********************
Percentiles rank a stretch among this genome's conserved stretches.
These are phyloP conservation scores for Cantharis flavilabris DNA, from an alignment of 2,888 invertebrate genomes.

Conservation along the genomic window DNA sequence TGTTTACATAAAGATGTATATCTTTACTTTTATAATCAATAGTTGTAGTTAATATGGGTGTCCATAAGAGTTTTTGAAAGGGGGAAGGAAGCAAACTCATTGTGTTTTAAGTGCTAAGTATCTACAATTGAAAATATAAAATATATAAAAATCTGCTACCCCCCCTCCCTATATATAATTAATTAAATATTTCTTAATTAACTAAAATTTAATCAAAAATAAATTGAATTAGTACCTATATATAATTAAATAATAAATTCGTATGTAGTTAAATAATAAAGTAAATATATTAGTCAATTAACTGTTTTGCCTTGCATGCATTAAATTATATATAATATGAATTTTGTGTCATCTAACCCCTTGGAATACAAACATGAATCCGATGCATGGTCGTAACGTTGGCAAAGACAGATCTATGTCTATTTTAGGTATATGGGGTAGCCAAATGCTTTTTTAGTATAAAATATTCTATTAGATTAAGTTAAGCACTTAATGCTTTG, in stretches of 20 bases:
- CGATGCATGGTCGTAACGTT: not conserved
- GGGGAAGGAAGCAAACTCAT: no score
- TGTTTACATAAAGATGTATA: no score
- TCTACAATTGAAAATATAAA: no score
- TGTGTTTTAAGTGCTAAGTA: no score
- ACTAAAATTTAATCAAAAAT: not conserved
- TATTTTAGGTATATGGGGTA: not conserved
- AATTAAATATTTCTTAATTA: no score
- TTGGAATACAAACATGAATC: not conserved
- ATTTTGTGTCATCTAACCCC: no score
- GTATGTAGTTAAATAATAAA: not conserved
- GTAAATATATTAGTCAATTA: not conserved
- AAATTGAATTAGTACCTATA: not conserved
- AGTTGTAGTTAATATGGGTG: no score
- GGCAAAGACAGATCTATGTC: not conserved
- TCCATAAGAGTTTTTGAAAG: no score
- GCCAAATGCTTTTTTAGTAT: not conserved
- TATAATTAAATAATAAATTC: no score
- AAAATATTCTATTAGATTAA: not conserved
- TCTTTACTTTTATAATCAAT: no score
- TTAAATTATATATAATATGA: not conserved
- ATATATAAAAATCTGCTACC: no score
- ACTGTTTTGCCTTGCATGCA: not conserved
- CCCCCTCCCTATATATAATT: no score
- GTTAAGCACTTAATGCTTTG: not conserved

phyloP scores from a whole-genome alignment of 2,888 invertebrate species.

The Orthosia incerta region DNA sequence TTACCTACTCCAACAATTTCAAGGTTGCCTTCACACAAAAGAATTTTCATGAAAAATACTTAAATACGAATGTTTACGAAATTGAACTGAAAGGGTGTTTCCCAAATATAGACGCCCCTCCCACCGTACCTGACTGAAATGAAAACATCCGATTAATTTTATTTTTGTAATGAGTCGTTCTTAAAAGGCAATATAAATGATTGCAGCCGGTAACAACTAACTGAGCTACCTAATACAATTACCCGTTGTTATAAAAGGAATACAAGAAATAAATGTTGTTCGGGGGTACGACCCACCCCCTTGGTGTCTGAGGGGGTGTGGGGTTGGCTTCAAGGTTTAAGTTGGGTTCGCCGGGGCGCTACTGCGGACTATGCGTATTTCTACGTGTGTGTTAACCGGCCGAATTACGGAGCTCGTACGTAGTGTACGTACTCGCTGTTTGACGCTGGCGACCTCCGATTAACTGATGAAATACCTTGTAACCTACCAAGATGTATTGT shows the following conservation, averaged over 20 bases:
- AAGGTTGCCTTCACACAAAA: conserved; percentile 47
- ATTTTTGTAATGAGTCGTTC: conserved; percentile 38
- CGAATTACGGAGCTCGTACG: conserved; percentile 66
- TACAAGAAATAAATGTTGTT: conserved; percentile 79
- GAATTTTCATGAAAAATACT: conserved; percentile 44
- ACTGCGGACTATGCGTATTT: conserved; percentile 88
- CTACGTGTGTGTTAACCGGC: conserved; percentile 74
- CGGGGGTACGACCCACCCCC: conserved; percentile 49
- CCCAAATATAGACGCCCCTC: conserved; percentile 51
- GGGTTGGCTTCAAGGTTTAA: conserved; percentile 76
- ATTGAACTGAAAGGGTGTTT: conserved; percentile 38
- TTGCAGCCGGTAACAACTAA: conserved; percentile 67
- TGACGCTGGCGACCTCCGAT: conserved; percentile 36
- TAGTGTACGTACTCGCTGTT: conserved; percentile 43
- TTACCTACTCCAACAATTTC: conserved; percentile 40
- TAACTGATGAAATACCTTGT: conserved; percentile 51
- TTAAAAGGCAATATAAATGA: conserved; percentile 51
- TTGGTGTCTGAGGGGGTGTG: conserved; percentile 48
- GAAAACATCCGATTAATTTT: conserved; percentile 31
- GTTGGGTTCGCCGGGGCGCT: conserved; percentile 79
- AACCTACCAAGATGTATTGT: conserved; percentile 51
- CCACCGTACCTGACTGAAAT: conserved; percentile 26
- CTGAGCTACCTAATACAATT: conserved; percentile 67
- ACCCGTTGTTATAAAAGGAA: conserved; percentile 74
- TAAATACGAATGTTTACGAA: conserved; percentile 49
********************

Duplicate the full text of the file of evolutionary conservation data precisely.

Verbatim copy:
Percentiles rank a stretch among this genome's conserved stretches.
These are phyloP conservation scores for Cantharis flavilabris DNA, from an alignment of 2,888 invertebrate genomes.

Conservation along the genomic window DNA sequence TGTTTACATAAAGATGTATATCTTTACTTTTATAATCAATAGTTGTAGTTAATATGGGTGTCCATAAGAGTTTTTGAAAGGGGGAAGGAAGCAAACTCATTGTGTTTTAAGTGCTAAGTATCTACAATTGAAAATATAAAATATATAAAAATCTGCTACCCCCCCTCCCTATATATAATTAATTAAATATTTCTTAATTAACTAAAATTTAATCAAAAATAAATTGAATTAGTACCTATATATAATTAAATAATAAATTCGTATGTAGTTAAATAATAAAGTAAATATATTAGTCAATTAACTGTTTTGCCTTGCATGCATTAAATTATATATAATATGAATTTTGTGTCATCTAACCCCTTGGAATACAAACATGAATCCGATGCATGGTCGTAACGTTGGCAAAGACAGATCTATGTCTATTTTAGGTATATGGGGTAGCCAAATGCTTTTTTAGTATAAAATATTCTATTAGATTAAGTTAAGCACTTAATGCTTTG, in stretches of 20 bases:
- CGATGCATGGTCGTAACGTT: not conserved
- GGGGAAGGAAGCAAACTCAT: no score
- TGTTTACATAAAGATGTATA: no score
- TCTACAATTGAAAATATAAA: no score
- TGTGTTTTAAGTGCTAAGTA: no score
- ACTAAAATTTAATCAAAAAT: not conserved
- TATTTTAGGTATATGGGGTA: not conserved
- AATTAAATATTTCTTAATTA: no score
- TTGGAATACAAACATGAATC: not conserved
- ATTTTGTGTCATCTAACCCC: no score
- GTATGTAGTTAAATAATAAA: not conserved
- GTAAATATATTAGTCAATTA: not conserved
- AAATTGAATTAGTACCTATA: not conserved
- AGTTGTAGTTAATATGGGTG: no score
- GGCAAAGACAGATCTATGTC: not conserved
- TCCATAAGAGTTTTTGAAAG: no score
- GCCAAATGCTTTTTTAGTAT: not conserved
- TATAATTAAATAATAAATTC: no score
- AAAATATTCTATTAGATTAA: not conserved
- TCTTTACTTTTATAATCAAT: no score
- TTAAATTATATATAATATGA: not conserved
- ATATATAAAAATCTGCTACC: no score
- ACTGTTTTGCCTTGCATGCA: not conserved
- CCCCCTCCCTATATATAATT: no score
- GTTAAGCACTTAATGCTTTG: not conserved

phyloP scores from a whole-genome alignment of 2,888 invertebrate species.

The Orthosia incerta region DNA sequence TTACCTACTCCAACAATTTCAAGGTTGCCTTCACACAAAAGAATTTTCATGAAAAATACTTAAATACGAATGTTTACGAAATTGAACTGAAAGGGTGTTTCCCAAATATAGACGCCCCTCCCACCGTACCTGACTGAAATGAAAACATCCGATTAATTTTATTTTTGTAATGAGTCGTTCTTAAAAGGCAATATAAATGATTGCAGCCGGTAACAACTAACTGAGCTACCTAATACAATTACCCGTTGTTATAAAAGGAATACAAGAAATAAATGTTGTTCGGGGGTACGACCCACCCCCTTGGTGTCTGAGGGGGTGTGGGGTTGGCTTCAAGGTTTAAGTTGGGTTCGCCGGGGCGCTACTGCGGACTATGCGTATTTCTACGTGTGTGTTAACCGGCCGAATTACGGAGCTCGTACGTAGTGTACGTACTCGCTGTTTGACGCTGGCGACCTCCGATTAACTGATGAAATACCTTGTAACCTACCAAGATGTATTGT shows the following conservation, averaged over 20 bases:
- AAGGTTGCCTTCACACAAAA: conserved; percentile 47
- ATTTTTGTAATGAGTCGTTC: conserved; percentile 38
- CGAATTACGGAGCTCGTACG: conserved; percentile 66
- TACAAGAAATAAATGTTGTT: conserved; percentile 79
- GAATTTTCATGAAAAATACT: conserved; percentile 44
- ACTGCGGACTATGCGTATTT: conserved; percentile 88
- CTACGTGTGTGTTAACCGGC: conserved; percentile 74
- CGGGGGTACGACCCACCCCC: conserved; percentile 49
- CCCAAATATAGACGCCCCTC: conserved; percentile 51
- GGGTTGGCTTCAAGGTTTAA: conserved; percentile 76
- ATTGAACTGAAAGGGTGTTT: conserved; percentile 38
- TTGCAGCCGGTAACAACTAA: conserved; percentile 67
- TGACGCTGGCGACCTCCGAT: conserved; percentile 36
- TAGTGTACGTACTCGCTGTT: conserved; percentile 43
- TTACCTACTCCAACAATTTC: conserved; percentile 40
- TAACTGATGAAATACCTTGT: conserved; percentile 51
- TTAAAAGGCAATATAAATGA: conserved; percentile 51
- TTGGTGTCTGAGGGGGTGTG: conserved; percentile 48
- GAAAACATCCGATTAATTTT: conserved; percentile 31
- GTTGGGTTCGCCGGGGCGCT: conserved; percentile 79
- AACCTACCAAGATGTATTGT: conserved; percentile 51
- CCACCGTACCTGACTGAAAT: conserved; percentile 26
- CTGAGCTACCTAATACAATT: conserved; percentile 67
- ACCCGTTGTTATAAAAGGAA: conserved; percentile 74
- TAAATACGAATGTTTACGAA: conserved; percentile 49